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17
Mar
2019

It just popped up as a text on my smart phone. I read it and choked up.

Religion: “I’ve messed up. My dad is going to kill me.”
Son-ship: “I’ve messed up. I’d better call my dad.”

This accurately expresses the deepest heart-cry of both a failing child and a caring father. Every sane father wants his child to call when he or she is in trouble. There is no mire too messy to get in, if your child is in it. Every failing child wishes for a father who would understand, and get involved.

Literature is replete with examples of such stories. Maybe the most popular is the story of the “prodigal son.” (Luke 15) The younger of two sons decides he is ready for independence and goes off on his own, making poor decisions, He ends up slopping pigs, hungry enough to eat the pig’s food. All the while, the father watches and waits for his son’s call. As soon as he sees a tiny spec on the road home, the father runs with robe, shoes, ring, to invite the boy to the biggest feast ever.

That is the Father’s heart.

Why don’t failing ones call dad? Why are so many still slopping around in a pig pen when there is welcoming Father awaiting? Could it be that alienation is preferable to risking rejection? We are never sure we will be rejected until we chance it. Maybe the thought of being finally and fully rejected is too much of a gamble. We instead insist on living in self-imposed isolation.

Maybe disappointing dad is too painful. We can’t afford to lose whatever pride he might still have in us. We must keep up the appearance so he will approve us to some extent.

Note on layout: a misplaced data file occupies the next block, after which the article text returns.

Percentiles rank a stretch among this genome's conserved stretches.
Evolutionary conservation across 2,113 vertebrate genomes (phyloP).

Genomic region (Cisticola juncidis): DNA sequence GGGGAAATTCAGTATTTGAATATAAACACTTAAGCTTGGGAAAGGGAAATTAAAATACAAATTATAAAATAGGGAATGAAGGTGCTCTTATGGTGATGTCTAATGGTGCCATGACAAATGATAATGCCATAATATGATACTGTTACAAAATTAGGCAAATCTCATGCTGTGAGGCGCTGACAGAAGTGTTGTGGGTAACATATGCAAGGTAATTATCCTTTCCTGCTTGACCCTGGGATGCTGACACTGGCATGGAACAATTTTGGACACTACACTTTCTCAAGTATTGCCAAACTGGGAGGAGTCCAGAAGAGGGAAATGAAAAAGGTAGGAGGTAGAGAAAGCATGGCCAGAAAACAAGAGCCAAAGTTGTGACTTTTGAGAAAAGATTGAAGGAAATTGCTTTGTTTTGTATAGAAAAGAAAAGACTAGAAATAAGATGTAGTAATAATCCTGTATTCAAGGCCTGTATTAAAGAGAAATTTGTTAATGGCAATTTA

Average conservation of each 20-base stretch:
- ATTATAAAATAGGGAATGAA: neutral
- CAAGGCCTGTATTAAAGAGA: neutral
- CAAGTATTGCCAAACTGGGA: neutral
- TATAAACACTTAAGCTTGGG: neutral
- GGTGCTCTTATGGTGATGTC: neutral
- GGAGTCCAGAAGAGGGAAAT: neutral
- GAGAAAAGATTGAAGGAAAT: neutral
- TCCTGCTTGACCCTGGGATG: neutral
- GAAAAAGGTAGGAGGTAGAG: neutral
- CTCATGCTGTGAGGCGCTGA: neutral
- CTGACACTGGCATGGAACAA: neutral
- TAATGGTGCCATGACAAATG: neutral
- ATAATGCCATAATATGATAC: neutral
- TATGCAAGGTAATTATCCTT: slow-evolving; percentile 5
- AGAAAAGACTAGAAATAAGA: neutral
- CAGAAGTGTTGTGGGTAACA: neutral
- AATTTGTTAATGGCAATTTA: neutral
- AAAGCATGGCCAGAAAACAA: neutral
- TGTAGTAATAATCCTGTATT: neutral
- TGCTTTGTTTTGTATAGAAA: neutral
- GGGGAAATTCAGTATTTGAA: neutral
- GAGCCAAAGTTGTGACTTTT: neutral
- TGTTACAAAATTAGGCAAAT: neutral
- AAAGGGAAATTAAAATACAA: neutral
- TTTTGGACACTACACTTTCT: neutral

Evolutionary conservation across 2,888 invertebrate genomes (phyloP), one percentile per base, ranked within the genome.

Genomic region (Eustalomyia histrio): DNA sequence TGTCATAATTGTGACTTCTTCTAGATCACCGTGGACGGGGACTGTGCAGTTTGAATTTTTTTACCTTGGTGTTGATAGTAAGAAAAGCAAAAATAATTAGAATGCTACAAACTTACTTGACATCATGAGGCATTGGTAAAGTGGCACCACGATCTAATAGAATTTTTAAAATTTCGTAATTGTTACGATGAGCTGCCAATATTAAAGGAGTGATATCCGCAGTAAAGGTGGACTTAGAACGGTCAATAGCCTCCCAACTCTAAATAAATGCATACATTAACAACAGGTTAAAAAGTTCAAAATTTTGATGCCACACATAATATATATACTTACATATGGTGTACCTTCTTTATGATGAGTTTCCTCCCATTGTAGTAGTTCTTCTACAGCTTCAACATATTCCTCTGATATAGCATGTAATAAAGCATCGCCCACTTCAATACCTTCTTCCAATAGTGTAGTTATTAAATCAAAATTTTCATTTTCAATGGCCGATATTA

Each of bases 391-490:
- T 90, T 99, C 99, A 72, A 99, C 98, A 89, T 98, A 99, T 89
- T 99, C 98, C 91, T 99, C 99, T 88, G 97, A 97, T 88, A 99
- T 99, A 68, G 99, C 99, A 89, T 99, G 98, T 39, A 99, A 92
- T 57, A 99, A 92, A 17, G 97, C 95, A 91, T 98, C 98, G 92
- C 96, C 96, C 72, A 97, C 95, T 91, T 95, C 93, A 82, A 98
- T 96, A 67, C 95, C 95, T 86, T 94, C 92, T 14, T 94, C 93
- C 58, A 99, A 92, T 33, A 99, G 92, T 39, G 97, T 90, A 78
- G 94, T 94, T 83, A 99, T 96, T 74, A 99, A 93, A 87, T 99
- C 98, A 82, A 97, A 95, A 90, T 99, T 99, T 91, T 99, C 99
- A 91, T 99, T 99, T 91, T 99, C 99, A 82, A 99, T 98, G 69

The prodigal must have fought with such thoughts when it became evident to him that his plan was not working. Maybe he thought his father expected him to make it on his own. Or maybe he thought he could outlast the failure and his dad would never know. He probably just couldn’t entertain the thought that his dad would know what a mess he had made.

Shame makes a coward out of us all. The lies we believe when we’ve pushed his presence away are devastating. We are so self-conscious, we can’t see reality. That is why the father ran toward the prodigal with a robe in his hand. His shame was covered by the father’s robe.

It is why God came to Adam and Eve with skins for clothing when they were hiding behind bushes in the Garden of Eden. It is why God clothes us with the robe of righteousness that belongs to Jesus.

The prodigal evidently became so miserable that he was willing to risk rejection. He still didn’t understand his father’s heart. He came with a deal. He planned to offer servitude for provisions. He was so surprised! No deals. No negotiations. Sons in the house must be sons in the house. The father offered full restoration. Undeserved, unmerited, unconditional, unending acceptance and partnership. It began to dawn on the son. “He knows! He loves!”

It is not probation. It is full son-ship. Partnership. A new robe to cover the shame. New ring to signify family authority. New shoes that identify family members. A new understanding of the Father.

Once when David was hiding in a cave from a crazed enemy, he called dad.

“With my voice I cry out to the Lord; with my voice I plead for mercy to the Lord. I pour out my complaint before him; I tell my trouble before him … I cry to you, O Lord; I say, “You are my refuge, my portion in the land of the living.” — Psalms 142:1-2, 5

Call him! He knows!

 

Dudley Hall is the founder of Kerygma Ventures and author of Orphans No More, Grace Works, Men In Their Own Skin, and many more. Used by permission.